While demographers and marketing executives may argue over how to define generations, they agree about the impact that Generation Y -- no matter which set of age parameters you use -- is having on communications technology, ecommerce, and the media.
It’s huge, as several recent reports document.
For example, a recent study from Barkley reports that Millennials aged 16-34:
- Watch much less TV than other Americans (26 percent v. 47 percent).
- But watch many more TV shows on laptops (42 percent v. 18 percent), and other devices.
- Are much more likely to be influenced by their friends about where to shop, etc. (70 percent v. 45 percent).
- Like to check out brands on social media sites more than older Americans (53 percent v. 36 percent).
- Like brands more if on social media sites (33 percent v. 17 percent).
The same study found that Gen Yers are much more likely to use a mobile device to research products and services (over 50 percent v. 21 percent), or make impulse purchases (over 50 percent v. 36 percent).
Also by a wide margin, younger shoppers prefer to have their purchases charged to their phone bill rather than a credit card, which is the reverse of the preferences of older shoppers.
All of these data points suggest that the emerging generation consumes and shares media and communications socially in ways that earlier generations did not.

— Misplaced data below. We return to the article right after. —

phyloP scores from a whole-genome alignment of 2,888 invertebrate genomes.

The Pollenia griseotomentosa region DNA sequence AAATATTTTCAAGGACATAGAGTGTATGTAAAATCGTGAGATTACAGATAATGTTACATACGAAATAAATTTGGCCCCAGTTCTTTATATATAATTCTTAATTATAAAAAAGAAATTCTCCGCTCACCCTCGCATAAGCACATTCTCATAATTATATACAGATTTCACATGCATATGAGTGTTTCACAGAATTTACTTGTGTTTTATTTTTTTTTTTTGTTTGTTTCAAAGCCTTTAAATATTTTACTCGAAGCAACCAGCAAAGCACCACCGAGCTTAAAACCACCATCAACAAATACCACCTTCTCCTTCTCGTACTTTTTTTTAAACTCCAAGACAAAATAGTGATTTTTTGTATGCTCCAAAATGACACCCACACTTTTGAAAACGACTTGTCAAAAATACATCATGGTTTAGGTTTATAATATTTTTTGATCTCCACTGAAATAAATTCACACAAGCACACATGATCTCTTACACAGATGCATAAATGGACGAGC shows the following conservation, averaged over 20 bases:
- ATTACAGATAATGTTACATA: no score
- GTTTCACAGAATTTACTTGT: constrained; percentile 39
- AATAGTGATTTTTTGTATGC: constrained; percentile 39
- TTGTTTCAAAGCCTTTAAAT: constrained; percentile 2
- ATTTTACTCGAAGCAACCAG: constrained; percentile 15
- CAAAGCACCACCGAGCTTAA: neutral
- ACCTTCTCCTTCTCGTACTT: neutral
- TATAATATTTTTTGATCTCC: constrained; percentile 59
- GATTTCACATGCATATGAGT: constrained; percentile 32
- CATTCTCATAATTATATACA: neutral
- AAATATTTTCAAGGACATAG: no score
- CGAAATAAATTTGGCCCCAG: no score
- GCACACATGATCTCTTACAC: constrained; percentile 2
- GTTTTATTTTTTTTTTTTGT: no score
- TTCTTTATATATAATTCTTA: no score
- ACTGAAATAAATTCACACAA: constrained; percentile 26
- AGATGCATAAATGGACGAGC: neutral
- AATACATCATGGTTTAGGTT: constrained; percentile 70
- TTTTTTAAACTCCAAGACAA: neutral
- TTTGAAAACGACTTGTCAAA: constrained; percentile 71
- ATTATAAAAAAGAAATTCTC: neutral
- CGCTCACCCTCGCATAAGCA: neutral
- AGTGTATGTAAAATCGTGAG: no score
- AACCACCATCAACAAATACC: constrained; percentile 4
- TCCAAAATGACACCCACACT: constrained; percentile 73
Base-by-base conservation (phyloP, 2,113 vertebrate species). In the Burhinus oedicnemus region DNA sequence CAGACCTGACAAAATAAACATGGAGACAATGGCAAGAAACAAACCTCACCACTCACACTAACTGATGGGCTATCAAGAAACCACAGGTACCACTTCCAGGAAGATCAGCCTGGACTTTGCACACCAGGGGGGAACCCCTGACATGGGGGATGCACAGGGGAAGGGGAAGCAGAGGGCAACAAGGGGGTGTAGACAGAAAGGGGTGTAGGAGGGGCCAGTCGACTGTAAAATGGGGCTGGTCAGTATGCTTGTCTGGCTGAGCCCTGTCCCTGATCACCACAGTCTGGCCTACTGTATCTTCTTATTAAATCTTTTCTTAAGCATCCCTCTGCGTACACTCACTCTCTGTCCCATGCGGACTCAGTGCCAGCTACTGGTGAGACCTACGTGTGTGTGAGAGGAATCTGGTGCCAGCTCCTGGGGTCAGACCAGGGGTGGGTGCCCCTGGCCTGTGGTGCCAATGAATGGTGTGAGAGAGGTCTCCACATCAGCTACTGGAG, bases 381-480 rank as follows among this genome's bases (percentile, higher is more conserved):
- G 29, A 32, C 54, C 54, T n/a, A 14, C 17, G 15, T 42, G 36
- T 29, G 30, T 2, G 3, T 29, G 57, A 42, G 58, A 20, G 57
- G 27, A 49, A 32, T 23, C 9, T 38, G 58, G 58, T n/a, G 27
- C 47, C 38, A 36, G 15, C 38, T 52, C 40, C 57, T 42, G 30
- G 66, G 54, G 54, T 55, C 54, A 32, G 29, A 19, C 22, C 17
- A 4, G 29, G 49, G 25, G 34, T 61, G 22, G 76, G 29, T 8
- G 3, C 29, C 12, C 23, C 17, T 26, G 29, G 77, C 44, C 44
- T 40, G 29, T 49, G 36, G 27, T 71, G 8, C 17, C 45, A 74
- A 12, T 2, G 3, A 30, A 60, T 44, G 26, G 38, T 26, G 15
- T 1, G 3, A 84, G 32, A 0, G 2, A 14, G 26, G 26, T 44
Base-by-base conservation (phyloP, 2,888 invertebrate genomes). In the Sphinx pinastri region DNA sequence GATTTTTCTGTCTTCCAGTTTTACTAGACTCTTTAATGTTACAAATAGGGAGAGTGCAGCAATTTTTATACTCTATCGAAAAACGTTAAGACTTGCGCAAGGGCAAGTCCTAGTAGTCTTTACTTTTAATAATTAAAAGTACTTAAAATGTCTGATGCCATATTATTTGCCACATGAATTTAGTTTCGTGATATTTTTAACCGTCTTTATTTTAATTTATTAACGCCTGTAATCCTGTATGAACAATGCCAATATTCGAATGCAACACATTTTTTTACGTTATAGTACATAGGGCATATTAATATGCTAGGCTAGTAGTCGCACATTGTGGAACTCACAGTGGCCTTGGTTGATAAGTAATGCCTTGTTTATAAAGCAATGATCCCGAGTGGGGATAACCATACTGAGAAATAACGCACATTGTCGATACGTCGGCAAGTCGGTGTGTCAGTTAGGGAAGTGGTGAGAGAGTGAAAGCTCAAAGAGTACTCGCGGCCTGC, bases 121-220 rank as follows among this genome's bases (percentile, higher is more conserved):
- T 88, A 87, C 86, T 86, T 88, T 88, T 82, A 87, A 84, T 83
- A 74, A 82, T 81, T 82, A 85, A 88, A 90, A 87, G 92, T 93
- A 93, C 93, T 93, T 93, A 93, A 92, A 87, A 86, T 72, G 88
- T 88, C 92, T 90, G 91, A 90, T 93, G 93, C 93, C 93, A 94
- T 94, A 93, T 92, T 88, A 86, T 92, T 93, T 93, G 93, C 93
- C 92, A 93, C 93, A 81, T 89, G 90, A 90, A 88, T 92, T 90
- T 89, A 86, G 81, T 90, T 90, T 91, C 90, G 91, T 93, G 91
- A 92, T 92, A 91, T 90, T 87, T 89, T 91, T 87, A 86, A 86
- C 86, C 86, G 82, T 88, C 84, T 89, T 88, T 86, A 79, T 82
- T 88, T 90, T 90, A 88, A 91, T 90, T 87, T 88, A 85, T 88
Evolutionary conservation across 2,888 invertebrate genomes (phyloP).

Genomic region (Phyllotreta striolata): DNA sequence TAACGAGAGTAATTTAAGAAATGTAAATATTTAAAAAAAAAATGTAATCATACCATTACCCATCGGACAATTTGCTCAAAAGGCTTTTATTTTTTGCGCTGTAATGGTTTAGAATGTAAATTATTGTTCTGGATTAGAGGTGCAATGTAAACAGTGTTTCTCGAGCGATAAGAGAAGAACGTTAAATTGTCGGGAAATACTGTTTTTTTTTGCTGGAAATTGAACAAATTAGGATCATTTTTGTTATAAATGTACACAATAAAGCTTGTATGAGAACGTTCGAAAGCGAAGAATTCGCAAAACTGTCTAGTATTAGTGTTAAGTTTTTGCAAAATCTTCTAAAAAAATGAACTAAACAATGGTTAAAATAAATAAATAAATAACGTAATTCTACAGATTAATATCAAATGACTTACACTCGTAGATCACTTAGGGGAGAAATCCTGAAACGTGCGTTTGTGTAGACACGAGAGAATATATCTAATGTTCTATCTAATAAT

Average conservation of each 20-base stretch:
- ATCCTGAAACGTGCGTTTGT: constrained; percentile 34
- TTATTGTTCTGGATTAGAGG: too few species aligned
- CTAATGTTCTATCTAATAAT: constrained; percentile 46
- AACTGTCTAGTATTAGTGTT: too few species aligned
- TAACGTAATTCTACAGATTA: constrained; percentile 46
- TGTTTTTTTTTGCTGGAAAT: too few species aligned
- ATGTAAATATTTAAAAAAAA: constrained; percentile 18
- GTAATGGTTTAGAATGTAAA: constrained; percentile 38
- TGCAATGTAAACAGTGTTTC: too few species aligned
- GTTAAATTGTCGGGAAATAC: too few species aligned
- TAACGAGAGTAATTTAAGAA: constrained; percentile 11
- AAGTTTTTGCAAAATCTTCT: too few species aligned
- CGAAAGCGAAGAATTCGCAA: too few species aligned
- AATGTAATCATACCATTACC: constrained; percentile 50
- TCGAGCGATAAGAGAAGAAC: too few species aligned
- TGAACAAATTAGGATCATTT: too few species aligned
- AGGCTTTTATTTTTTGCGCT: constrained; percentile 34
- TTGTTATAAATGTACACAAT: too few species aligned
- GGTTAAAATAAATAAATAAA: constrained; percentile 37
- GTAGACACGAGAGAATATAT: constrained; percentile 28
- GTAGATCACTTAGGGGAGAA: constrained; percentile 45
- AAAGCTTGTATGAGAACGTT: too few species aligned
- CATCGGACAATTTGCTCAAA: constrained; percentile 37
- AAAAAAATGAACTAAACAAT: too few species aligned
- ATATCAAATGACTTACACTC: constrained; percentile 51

In my interviews with young entrepreneurs at companies like Getaround, TappMob, and Kiip, they all indicate that the products and services they are building speak to the needs of others much like themselves.
For example, Jessica Scorpio at Getaround told me, p2p sharing like that offered by her company makes sense to most Millennials: “Gen Y grew with sharing, we're used to it and we are environmentally conscious as well.”
Justin Mardjuki at TappMob said “we’ve created an app to communicate with our parents easier.” Also, he added, to make it easier to meet up with friends.
Meanwhile, Brian Wong at Kiip used his background as a gamer to create a promising new ad model. Whenever someone playing a game gains an achievement, Kiip proposes to offer the player a voucher good for a reward from the real world from any number of hand-picked brands, like Sephora, 1-800-Flowers, Carl's Jr., or Dr. Pepper.
From these and dozens of other startups, you can begin to envision a media and shopping landscape radically different from the brick-and-mortar world of the past.
Not that all print media or physical stores are going to disappear – I’m not suggesting that -- though many, like Borders or the print version of the Seattle Post-Intelligencer, already have.
But the transformative impacts of social, local, and mobile platforms on both the media and ecommerce landscapes of the near future can no longer be considered as anything other than inevitable.